Hu makes proposal to promote Nambia ties

Updated: 2007-02-06 09:12

,hu jintao,africa,namibia
Chinese president Hu Jintao, inspects a guard of honour on his arrival in Windhoek, Namibia, Monday, Feb. 5, 2007. Namibia is the fifth leg on Hu's eight-nation tour to the African continent. [AP]

Chinese President Hu Jintao proposed Monday that China and Namibia strengthen cooperation in politics, economy and international affairs and increase people-to-people exchanges in an effort to uplift bilateral ties.

Hu, who flew in from Zambia earlier in the day for a state visit, made a four-point proposal on promoting bilateral ties during talks with his Namibian counterpart, Hifikepunye Pohamba.

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The four points are as follows:

-- Enhance political exchanges and boost political mutual trust. The leaders of the two countries keep frequent exchanges of visits to communicate and exchange ideas on bilateral ties and major issues of common concern.

-- Expand cooperation in economy and trade with an aim to achieve mutual benefit and a win-win outcome. China will encourage and support competent enterprises to invest in Namibia and explore ways of cooperation with their Namibian counterparts in infrastructure, agriculture and other sectors. China will also try to adjust its foreign trade structure so as to gradually achieve a balance in bilateral trade with Namibia.

-- Increase people-to-people contacts and promote bilateral cooperation in education, public health, culture and tourism. China has decided to provide assistance to Namibia in building schools and hospitals in rural areas. It will also increase government-funded scholarships for Namibian students and train more professionals for the Southern African country.

-- Continue to support each other in international affairs through close cooperation and coordination. The two sides continue to maintain close cooperation in the United Nations and other multilateral organizations in order to safeguard the common interests of the developing countries.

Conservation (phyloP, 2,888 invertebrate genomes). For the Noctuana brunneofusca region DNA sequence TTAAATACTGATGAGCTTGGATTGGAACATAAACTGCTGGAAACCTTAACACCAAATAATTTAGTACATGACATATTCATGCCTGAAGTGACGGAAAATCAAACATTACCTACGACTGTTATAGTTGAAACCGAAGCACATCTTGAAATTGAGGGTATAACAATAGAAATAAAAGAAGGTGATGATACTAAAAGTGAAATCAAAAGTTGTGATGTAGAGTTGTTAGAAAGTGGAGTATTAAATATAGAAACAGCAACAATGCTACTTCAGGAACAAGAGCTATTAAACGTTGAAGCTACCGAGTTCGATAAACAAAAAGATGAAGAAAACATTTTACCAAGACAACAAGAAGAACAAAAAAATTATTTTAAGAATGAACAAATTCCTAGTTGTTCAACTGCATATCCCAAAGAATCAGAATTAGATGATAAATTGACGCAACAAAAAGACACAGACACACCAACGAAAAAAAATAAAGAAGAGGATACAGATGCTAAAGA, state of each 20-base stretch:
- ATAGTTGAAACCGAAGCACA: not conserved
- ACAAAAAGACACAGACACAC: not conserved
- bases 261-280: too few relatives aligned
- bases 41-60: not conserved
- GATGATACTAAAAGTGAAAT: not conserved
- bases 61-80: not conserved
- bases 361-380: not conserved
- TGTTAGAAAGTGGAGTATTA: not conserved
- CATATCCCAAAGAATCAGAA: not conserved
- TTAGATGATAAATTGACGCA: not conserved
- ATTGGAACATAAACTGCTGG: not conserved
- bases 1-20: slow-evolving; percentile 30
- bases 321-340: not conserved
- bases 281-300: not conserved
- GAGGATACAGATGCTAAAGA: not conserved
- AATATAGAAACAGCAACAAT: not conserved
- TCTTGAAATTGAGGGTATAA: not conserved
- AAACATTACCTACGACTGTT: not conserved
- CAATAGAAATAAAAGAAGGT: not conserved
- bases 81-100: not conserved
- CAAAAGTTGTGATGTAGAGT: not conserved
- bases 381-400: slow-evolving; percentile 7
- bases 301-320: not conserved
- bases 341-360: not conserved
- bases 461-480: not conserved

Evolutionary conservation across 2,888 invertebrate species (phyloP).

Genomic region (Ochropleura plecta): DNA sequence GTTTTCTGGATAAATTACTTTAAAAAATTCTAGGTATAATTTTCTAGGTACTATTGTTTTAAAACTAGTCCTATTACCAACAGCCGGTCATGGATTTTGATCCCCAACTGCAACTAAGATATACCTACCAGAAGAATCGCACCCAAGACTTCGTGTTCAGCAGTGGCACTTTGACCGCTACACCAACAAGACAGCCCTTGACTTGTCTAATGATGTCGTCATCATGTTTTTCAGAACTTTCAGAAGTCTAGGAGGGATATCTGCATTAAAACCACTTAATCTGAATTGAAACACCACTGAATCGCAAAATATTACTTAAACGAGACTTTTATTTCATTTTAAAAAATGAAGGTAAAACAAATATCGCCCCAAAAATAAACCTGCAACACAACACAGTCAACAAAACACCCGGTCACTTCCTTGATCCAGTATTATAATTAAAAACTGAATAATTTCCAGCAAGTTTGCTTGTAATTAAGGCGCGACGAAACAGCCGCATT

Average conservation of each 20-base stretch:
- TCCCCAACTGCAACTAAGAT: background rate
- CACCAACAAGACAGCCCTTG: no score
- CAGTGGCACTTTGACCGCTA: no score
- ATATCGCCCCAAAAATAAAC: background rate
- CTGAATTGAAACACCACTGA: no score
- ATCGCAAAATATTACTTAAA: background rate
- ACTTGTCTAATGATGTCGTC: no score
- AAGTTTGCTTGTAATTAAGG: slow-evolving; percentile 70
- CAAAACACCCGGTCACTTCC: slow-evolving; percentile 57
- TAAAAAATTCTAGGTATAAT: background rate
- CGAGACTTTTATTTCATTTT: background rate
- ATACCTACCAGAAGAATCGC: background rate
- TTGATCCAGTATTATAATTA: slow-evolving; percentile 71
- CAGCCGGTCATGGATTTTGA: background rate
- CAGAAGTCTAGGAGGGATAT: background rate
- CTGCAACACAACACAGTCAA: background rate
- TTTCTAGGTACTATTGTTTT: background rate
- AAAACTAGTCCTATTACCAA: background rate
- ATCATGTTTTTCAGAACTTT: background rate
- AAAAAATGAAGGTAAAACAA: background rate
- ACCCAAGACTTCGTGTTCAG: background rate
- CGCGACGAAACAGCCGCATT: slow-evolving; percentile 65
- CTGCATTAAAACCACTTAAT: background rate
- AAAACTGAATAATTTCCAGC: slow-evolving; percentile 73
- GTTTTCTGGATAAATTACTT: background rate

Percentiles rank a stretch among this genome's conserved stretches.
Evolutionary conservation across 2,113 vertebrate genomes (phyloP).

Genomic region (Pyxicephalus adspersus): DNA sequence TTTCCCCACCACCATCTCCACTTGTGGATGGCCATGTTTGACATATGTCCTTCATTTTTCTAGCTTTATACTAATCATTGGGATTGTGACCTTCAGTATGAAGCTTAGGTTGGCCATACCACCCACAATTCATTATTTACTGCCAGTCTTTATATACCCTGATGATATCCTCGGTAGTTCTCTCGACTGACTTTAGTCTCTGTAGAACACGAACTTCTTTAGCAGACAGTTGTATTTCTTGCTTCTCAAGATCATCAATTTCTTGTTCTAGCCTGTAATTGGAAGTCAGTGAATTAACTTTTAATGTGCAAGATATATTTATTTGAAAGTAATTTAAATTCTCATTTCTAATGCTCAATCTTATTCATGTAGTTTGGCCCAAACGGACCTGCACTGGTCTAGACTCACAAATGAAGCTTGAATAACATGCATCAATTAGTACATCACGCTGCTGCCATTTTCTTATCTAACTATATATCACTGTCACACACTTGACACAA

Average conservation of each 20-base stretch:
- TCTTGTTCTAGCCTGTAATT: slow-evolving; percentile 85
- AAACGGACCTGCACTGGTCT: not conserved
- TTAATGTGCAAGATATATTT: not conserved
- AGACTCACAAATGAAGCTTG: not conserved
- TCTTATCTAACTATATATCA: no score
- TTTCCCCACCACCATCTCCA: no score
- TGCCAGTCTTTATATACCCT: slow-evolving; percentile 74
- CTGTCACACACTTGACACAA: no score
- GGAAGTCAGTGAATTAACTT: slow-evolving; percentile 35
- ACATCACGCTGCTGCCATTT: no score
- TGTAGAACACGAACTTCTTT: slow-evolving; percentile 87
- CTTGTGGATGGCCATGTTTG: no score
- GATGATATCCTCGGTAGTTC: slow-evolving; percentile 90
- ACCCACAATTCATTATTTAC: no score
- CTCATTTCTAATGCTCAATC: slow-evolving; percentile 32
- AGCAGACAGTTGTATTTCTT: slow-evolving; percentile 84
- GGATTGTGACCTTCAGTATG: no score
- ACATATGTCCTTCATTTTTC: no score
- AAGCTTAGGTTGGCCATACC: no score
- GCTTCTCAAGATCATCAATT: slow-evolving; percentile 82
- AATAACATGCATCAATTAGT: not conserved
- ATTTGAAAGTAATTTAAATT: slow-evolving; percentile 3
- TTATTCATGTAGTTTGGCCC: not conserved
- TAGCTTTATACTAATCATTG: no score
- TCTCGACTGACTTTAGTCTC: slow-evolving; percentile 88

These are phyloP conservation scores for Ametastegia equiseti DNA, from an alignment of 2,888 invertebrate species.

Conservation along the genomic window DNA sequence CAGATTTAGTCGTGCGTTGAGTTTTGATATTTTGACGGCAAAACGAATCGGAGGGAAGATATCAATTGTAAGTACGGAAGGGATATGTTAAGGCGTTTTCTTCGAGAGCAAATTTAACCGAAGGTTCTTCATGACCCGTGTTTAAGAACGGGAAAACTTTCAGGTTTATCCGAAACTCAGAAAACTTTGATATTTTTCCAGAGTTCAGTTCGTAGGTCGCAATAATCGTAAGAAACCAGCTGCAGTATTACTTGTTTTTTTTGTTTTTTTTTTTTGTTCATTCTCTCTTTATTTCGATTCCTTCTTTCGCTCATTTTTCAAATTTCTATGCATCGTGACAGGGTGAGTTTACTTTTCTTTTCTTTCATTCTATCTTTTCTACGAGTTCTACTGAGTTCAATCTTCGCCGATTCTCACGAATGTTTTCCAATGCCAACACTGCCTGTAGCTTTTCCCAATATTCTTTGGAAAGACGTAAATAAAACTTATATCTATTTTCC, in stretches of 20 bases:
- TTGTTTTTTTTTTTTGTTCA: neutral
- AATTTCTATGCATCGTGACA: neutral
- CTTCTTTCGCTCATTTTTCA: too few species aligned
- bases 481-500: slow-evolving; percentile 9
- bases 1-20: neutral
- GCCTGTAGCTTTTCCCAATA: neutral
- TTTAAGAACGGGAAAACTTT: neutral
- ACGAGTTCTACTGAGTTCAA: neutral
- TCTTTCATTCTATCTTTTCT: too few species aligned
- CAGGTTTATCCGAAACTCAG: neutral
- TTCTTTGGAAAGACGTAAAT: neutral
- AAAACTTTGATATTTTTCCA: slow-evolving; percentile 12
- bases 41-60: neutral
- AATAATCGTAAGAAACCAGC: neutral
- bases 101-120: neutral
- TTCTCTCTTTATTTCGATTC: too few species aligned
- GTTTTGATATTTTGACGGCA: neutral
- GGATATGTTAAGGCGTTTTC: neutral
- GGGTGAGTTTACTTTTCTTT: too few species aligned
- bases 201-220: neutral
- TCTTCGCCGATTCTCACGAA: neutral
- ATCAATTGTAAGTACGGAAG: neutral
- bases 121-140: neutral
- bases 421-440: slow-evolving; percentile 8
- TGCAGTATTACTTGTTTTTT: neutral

Namibia was the last African country that shook off the shackles of colonial rule. China and Namibia established diplomatic ties on March 22, 1990, the second day after Namibia gained its independence.

In response to Hu's proposal, Pohamba thanked China for its support during Namibia's struggle for national independence and economic and social development afterward.

For his part, Pohamba said that Hu's visit to Namibia occurred three months following the Beijing summit of the Forum on China-Africa Cooperation (FOCAC), demonstrating the importance China attaches to its ties with Namibia and its efforts to fulfill its promises made at the summit.

He agreed with Hu's suggestions and specified that Namibia hopes to strengthen cooperation with China in trade, investment, energy, mining, fishery, agriculture, infrastructure, communication and telecommunication.

Pohamba reiterated Namibia's firm adherence to the one-China policy and its support for China's efforts to achieve national reunification.

During their meeting, the two leaders also exchanged views on the situation in Africa.

Hu said that Africa, particularly southern Africa, has generally been peaceful and stable in recent years, with economy in the region growing steadily.

African countries and regional organizations have endeavored to safeguard the hard-won good situation and vigorously pushed forward regional political and economic integration for a long-term stability and sustained development, he said.

Hu voiced China's support for the efforts made by African countries to strive for Africa's rejuvenation.

China is ready to enhance cooperation with African countries within the framework of FOCAC for the further growth of the traditional friendship and the mutually beneficial cooperation between China and Africa, he said.

After the talks, Hu and Pohamba witnessed the signing of five documents on bilateral cooperation in economy and technology, human resources training, education and tourism.

Namibia is the fifth leg of Hu's eight-nation tour of Africa that has already taken him to Cameroon, Liberia, Sudan and Zambia. He will leave Windhoek for South Africa on Tuesday, from where he will travel on to Mozambique and Seychelles.

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